Perhaps the most intensely debated issue on the outcome of the clichéd once-in-a-decade transition in China that has drawn the attention of the strategic community is the PLA-Party relationship and its influence on the possible outcome of the transition process.
The reason for this is not hard to guess – recent reports emerging out of various sources suggest that jockeying for power may not just be restricted to the political elite alone, and that even the PLA Generals are part of the power struggle.
The International Herald Tribune carried a report about General Zhang Qinsheng, Deputy Chief of General Staff of the PLA, as having “lashed out in a drunken rage against what he believed was a backhanded move to keep him from being named to the Central Military Commission” at a Lunar New Year banquet hosted for the Chinese military leadership, prompting President Hu Jintao to “leave in disgust” from the venue. 1
Another report dated 31 July 2012 states that Hu Jintao promoted six top Lieutenant Generals of the PLA and People’s Armed Police (PAP) to Generals, five of whom have a background in the General Political Department (Deputy Head of General Political department and four Political Commissars). Not surprising, considering that these Generals are responsible for overseeing the “ideological education, cadre personnel, party affair, security, discipline, propaganda, military-civilian relations, and servicemen welfare”, all critical to the Party’s control over the PLA. 2
However, what has been most noticeable has been a number of reports of Senior PLA officers cautioning and addressing troops against disobedience to the Party in writings in the People’s Daily in the months preceding the National People’s Congress (NPC) which convened in March this year. 3 On 6 March 2012, Wen Jiabao, while addressing the NPC, made a reference to Party control over the military, and said: “We will strengthen ideological and political standards, and adhere to the fundamental principle of the party having absolute leadership over the armed forces, and we should maintain the Chinese armed forces’ fundamental purpose of being an army of the people.”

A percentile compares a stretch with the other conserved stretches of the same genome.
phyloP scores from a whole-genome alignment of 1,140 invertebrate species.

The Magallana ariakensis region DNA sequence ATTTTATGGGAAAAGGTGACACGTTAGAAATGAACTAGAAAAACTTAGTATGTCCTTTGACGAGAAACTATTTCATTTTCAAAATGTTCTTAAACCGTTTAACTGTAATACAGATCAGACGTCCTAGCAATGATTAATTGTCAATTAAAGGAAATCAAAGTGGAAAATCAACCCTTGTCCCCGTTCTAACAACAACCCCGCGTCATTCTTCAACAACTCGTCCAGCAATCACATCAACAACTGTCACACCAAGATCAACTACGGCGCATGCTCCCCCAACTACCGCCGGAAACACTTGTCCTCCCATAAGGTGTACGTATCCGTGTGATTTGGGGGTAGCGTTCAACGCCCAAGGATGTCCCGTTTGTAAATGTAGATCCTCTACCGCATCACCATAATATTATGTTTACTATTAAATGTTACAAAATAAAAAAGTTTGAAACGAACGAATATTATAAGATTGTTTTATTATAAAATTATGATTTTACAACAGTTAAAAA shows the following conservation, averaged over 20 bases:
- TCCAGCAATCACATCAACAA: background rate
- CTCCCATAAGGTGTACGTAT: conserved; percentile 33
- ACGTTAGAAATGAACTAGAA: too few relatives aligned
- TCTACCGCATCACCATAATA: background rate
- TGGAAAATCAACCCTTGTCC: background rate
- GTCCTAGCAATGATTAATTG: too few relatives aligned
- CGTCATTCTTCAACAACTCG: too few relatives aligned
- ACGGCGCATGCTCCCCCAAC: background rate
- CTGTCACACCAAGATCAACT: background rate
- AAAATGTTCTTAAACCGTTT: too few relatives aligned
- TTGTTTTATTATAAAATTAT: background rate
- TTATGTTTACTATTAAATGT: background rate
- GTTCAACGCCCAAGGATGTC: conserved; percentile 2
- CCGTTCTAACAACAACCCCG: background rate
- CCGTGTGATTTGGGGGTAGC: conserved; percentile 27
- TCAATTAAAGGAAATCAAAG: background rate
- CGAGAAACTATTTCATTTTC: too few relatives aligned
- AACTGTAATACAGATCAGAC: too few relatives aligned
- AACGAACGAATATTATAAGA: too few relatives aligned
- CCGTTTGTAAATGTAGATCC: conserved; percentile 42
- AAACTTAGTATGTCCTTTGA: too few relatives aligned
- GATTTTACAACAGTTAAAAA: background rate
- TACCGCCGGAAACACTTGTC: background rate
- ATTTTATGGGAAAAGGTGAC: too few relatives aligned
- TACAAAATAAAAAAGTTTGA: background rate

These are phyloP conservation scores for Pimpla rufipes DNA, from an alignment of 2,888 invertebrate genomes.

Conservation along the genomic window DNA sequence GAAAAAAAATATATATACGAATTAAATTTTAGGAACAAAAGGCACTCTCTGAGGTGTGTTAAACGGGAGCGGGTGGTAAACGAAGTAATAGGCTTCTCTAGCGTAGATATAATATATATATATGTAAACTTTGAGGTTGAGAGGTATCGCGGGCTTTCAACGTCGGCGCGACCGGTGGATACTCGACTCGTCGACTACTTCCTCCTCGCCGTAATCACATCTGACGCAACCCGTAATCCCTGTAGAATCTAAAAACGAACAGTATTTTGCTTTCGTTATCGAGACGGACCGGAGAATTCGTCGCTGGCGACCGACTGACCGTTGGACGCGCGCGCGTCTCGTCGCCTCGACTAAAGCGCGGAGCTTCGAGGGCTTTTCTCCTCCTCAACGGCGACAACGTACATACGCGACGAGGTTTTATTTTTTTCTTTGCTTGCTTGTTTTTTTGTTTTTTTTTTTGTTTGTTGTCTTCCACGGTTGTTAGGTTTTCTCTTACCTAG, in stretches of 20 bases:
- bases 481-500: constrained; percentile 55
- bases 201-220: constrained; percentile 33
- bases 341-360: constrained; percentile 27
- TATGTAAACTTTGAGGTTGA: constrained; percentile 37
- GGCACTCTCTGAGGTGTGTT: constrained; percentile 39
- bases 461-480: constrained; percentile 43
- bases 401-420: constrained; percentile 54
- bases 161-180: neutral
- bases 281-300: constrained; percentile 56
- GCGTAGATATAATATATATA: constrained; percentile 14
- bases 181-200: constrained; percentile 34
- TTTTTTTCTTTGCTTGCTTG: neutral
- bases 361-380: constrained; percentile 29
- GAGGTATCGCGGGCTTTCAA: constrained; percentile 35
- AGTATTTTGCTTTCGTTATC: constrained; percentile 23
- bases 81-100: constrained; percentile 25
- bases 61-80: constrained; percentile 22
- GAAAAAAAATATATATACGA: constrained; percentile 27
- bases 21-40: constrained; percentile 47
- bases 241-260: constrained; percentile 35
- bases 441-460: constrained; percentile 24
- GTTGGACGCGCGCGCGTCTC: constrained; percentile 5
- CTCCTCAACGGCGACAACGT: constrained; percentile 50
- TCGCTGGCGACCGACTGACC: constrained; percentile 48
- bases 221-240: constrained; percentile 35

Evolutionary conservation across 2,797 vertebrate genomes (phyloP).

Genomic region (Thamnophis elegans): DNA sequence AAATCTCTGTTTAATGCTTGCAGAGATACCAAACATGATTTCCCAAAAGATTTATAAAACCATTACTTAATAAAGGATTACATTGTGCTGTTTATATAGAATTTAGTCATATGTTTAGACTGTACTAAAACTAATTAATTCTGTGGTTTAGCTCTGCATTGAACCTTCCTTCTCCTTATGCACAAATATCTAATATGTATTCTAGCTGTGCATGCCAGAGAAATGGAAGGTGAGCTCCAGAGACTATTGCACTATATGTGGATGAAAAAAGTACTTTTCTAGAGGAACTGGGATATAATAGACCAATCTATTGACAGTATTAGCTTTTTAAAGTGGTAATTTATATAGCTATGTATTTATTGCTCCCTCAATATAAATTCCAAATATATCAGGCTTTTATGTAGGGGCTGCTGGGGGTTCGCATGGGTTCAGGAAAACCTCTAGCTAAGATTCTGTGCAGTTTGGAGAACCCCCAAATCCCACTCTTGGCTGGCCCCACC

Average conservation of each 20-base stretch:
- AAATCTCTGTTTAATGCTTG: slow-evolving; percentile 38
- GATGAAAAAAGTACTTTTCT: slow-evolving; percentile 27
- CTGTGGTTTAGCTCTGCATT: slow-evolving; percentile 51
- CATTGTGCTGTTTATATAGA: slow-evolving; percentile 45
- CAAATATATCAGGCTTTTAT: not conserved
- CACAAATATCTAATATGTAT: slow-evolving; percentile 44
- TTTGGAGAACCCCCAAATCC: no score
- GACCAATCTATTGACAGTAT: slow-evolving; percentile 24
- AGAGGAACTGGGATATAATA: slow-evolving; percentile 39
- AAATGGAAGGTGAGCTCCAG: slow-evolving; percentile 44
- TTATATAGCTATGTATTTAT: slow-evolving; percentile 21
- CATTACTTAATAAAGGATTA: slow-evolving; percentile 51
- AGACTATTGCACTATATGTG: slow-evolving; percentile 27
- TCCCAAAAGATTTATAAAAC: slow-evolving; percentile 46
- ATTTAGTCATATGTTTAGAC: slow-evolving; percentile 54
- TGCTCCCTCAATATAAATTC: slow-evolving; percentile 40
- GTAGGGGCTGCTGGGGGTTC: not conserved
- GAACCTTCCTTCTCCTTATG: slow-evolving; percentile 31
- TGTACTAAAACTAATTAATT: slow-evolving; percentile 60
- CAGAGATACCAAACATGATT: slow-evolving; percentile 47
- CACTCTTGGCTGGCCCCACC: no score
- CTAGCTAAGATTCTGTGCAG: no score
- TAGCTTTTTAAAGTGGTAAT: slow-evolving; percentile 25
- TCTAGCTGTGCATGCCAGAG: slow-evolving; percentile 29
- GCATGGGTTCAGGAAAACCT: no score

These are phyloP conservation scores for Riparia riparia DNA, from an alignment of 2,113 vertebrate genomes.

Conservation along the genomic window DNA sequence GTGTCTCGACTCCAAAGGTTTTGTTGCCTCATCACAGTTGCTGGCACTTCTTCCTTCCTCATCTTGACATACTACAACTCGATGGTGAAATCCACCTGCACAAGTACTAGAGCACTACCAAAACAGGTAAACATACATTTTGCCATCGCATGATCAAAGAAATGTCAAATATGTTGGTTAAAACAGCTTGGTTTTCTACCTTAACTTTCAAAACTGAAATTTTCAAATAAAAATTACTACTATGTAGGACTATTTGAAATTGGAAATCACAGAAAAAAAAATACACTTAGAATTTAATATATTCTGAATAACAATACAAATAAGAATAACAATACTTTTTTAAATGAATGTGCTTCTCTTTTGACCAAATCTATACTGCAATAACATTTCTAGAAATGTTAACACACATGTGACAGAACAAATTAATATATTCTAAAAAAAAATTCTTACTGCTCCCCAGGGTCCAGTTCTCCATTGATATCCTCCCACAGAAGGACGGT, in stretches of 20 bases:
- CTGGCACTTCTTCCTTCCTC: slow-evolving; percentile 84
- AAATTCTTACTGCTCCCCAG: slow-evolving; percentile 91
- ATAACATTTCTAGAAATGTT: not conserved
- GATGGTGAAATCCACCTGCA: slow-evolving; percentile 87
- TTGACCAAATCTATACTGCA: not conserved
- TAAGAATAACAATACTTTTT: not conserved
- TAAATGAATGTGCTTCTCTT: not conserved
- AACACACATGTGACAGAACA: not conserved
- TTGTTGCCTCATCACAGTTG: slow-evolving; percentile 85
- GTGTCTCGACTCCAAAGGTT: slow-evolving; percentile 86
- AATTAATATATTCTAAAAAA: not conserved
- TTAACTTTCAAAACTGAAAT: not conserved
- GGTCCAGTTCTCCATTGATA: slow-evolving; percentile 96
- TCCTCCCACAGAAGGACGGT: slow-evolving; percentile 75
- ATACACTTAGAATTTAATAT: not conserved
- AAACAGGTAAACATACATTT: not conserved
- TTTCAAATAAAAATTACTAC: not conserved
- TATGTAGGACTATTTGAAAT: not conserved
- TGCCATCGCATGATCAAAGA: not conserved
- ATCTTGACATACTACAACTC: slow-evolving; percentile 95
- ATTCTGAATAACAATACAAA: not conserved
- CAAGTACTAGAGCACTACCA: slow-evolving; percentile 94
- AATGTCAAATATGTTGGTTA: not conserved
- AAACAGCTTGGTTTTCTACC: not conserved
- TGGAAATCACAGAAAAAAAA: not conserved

The Guardian notes that Wen’s comments “were an indication of the urgency with which the leadership feels it needs to address calls from junior officers and academics for a nationalised military.” 4 Is the call for a national army a sign of new ‘assertiveness’ in the PLA? Does the ‘Gun’ want to break away from the control of the ‘Party’?
That there are rumblings within the military can be best gauged by an open editorial written by General Li Jinai, a member of the Central Military Commission and the Director of the PLA General Political Department, on the front page of the PLA Daily. He said, “We must resolutely reject these false political ideas (of PLA disassociating itself from Party) and unswervingly listen to and follow the Party.” And he added that “domestic and foreign hostile forces” have a purpose in criticising the principle with calls for “nationalization of the military” and “non-affiliation between the military and the CPC and depoliticizing the military.” 5